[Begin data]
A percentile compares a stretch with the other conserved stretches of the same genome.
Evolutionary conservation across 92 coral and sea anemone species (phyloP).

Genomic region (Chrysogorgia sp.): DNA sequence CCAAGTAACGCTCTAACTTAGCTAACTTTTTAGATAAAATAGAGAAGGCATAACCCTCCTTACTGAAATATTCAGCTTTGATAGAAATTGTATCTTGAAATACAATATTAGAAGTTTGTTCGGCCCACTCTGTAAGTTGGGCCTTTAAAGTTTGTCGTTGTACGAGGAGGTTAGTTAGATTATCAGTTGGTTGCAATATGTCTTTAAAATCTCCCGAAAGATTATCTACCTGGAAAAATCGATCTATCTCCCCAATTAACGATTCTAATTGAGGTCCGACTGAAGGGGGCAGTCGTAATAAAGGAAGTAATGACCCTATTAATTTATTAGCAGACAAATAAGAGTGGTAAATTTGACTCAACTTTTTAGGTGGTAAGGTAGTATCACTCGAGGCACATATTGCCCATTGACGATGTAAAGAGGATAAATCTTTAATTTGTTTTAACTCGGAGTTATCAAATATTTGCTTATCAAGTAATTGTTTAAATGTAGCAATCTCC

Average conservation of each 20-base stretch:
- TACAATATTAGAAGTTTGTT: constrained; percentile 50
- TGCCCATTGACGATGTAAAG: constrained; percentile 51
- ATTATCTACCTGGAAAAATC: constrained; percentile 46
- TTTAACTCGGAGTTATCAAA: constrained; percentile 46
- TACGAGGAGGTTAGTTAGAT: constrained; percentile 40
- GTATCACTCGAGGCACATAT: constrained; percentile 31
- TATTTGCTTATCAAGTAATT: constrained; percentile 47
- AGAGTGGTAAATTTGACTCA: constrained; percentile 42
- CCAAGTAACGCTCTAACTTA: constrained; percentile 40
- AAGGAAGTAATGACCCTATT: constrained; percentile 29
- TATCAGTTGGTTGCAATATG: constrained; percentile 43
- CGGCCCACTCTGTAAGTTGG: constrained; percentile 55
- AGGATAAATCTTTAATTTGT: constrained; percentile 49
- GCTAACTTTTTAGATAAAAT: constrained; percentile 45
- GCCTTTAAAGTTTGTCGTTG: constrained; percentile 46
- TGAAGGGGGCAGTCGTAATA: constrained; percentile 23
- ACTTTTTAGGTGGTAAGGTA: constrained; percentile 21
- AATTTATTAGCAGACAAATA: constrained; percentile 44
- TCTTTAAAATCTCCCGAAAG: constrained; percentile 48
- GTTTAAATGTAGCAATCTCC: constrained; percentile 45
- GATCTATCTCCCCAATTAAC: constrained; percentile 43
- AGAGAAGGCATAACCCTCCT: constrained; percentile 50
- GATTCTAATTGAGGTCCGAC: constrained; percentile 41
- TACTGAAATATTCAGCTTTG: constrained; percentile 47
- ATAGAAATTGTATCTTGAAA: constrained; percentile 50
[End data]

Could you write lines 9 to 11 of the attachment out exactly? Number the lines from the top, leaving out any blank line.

- TACGAGGAGGTTAGTTAGAT: constrained; percentile 40
- GTATCACTCGAGGCACATAT: constrained; percentile 31
- TATTTGCTTATCAAGTAATT: constrained; percentile 47